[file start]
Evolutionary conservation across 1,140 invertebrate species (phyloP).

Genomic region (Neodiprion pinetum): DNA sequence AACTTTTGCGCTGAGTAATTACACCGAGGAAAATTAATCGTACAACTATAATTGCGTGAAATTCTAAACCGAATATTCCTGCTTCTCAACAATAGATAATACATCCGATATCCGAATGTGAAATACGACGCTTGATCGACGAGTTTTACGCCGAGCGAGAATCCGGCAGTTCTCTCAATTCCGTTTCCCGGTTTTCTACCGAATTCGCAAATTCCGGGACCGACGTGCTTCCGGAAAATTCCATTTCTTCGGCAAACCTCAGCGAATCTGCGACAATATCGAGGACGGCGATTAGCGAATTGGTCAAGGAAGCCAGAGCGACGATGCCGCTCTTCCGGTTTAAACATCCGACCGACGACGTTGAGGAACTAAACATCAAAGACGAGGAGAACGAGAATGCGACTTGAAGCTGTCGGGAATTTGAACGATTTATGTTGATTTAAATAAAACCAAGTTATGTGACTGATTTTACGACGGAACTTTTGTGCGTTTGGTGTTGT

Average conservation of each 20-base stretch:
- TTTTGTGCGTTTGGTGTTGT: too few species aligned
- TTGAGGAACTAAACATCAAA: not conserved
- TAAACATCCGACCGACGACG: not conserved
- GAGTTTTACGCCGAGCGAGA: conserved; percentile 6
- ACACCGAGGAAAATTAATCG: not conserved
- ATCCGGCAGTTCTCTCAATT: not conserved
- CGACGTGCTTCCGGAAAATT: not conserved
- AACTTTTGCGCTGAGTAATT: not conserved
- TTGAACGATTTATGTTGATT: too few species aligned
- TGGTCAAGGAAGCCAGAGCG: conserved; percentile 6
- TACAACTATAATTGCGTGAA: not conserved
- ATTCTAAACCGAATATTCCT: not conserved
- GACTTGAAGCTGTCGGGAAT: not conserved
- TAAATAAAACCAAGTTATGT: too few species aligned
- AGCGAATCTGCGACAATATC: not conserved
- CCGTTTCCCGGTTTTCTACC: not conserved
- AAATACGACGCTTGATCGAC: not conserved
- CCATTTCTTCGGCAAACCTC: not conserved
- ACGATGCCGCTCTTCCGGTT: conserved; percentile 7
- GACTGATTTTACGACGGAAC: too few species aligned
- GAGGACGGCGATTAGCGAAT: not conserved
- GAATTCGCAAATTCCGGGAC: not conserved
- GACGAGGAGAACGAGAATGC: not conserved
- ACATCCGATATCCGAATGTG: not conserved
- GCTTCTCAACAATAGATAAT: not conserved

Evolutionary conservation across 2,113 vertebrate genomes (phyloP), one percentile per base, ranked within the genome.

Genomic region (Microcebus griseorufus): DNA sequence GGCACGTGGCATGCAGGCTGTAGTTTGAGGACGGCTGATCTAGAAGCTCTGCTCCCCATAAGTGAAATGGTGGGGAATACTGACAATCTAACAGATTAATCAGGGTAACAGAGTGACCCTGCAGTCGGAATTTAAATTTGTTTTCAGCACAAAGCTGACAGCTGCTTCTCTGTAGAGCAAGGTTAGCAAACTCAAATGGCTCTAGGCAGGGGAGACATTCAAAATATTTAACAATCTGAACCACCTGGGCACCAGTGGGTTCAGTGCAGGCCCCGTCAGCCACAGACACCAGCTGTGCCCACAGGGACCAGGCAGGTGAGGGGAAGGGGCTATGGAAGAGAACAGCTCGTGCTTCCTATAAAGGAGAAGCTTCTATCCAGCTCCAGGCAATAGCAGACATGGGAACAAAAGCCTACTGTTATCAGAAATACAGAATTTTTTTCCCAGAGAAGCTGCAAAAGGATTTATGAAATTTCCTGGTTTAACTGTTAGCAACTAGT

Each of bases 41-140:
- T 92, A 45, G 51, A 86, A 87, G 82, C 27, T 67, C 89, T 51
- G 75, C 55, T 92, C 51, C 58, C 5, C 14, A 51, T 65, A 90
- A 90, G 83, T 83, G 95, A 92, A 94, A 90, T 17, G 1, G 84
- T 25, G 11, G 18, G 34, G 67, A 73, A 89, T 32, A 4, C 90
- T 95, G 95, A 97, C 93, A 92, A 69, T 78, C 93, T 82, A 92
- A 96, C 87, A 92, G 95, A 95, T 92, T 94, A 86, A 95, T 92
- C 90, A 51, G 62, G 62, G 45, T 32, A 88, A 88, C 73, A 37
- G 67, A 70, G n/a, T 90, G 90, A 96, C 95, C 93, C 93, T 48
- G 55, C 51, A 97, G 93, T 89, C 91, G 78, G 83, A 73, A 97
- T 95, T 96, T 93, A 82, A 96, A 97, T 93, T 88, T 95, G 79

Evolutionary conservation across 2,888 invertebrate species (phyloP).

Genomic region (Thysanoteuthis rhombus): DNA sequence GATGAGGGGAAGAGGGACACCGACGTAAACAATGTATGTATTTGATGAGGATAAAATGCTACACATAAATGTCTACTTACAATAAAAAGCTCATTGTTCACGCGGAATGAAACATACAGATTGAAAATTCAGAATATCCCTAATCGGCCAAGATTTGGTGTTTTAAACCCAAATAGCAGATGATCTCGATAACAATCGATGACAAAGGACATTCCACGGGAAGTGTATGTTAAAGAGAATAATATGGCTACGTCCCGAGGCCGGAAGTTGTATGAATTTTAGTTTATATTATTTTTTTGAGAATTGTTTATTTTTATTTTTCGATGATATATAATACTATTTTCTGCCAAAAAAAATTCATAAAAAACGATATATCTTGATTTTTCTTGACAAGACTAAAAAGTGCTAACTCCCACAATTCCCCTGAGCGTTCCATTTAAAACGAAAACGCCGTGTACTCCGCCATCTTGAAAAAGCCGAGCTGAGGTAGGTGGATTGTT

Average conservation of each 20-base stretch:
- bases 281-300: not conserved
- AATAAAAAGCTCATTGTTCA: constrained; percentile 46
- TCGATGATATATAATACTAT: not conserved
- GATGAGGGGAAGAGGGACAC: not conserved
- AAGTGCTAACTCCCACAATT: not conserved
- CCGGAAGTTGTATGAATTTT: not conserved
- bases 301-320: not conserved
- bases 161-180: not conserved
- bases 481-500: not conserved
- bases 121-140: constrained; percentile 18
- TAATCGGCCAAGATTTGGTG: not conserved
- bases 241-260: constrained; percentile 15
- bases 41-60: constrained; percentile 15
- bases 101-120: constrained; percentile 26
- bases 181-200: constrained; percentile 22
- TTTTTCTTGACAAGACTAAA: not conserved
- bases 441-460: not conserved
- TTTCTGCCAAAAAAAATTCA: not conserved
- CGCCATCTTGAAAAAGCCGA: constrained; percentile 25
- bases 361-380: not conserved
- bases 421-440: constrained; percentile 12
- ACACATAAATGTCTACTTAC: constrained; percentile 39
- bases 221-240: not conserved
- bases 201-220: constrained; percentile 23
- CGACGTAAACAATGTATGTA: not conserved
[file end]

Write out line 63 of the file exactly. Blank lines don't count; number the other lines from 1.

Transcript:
- CGCCATCTTGAAAAAGCCGA: constrained; percentile 25